If you’re reading this blog because you have some student loans weighing you down, welcome to the same boat that Anthony and I are in. Grab an oar, start paddling, and let’s talk about some ways to shed the debt!
Before you leave the safe space of your college or university, if you took out loans to pay for your education, you’ll have to sit through an exit interview to make sure you know the terms of loan repayment. If you’re me, this consists of frantically looking up your odds of winning the lottery and calculating how long a person can survive on pasta. Had I paid a little more attention, I probably could have breathed a little easier knowing that there are options available.
Identify your loan holder
While the Department of Education may have a corner on the market, there are plenty of other entities who are willing to lend you money for school. You can’t find out what options are available to you without figuring out who you have to pay back. Other common sources of loans: private banks and state departments of education. Your school’s financial aid office should be able to help you with this.
When the grace period’s over…
Most, if not all, loans come with some sort of grace period; breathing room to figure out what your strategy is when the first payment request comes. The federal government gives you six months, while other loan servicers may give you a shorter stretch of time. The grace period is usually determined by the amount of time needed for the servicer to determine that you have graduated, won’t be re-enrolling in school and should be making payments. A quick call to your loan servicer or a visit to their website’s FAQ section should help you make a timeline before repayment.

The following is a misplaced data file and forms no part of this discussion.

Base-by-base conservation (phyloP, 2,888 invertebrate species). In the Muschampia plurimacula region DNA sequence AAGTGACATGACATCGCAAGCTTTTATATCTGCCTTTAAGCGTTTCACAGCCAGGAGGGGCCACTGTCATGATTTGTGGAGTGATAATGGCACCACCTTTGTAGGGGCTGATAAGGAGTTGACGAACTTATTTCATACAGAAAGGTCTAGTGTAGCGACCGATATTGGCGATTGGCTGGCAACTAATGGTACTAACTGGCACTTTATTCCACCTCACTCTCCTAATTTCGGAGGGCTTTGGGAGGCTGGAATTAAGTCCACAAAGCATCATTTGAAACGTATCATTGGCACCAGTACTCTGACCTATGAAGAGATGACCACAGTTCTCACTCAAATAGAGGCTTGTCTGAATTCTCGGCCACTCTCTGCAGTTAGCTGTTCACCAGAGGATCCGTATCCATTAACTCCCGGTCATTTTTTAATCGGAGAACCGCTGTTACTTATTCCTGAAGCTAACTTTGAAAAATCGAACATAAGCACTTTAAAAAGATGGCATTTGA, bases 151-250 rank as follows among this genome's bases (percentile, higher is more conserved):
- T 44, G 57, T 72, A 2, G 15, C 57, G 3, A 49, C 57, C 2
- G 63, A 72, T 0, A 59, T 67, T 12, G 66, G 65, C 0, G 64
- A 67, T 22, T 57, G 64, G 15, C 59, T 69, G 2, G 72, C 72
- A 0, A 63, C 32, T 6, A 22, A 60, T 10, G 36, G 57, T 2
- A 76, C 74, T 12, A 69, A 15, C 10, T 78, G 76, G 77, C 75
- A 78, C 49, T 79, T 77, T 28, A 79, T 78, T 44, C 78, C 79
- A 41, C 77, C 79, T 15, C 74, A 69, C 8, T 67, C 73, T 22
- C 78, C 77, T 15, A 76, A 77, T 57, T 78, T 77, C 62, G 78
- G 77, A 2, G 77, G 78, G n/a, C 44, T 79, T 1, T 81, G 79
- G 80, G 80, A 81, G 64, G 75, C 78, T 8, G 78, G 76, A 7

To Consolidate or Not Consolidate?
Most of us have multiple loans to our names when we graduate – whether your servicer granted a loan for a semester or a year or if you’re juggling multiple servicers, you’ll have multiple balances owed. Consolidation will be the first option most of us consider. The process of consolidation, if you’re eligible and the specifics of your arrangement will vary, but who cares about all that if you don’t know what consolidation means? Consolidating your loans means that you’re essentially taking out another loan, equivalent to the balances on all of your eligible loans (you can only consolidate loans with the same servicer). Consolidation is a much-talked about option, but may not be best for everyone.
Things to Consider:
- Decrease in monthly payment. It may be a marginal decrease, but in this economy, any little bit helps!
- Convenience. If you’re like me, you may get some piece of mind from only having to look at one balance and one statement per month (assuming you only have one servicer.)
- Change in interest rate. If I were to consolidate my student loans from my home state, the interest rate on the consolidated loan would be an average of my existing loans. (Some of my loans had lower rates than others, that all gets factored into a new rate for the new loan.)
- Length of repayment. You’ll have longer to payback the consolidated loan, but that means more that you’ll end up paying in interest.
- Effect on deferment/forbearance options. Depending on your servicer, consolidating existing loans can have make you eligible for or disqualify you from some deferment or forbearance options.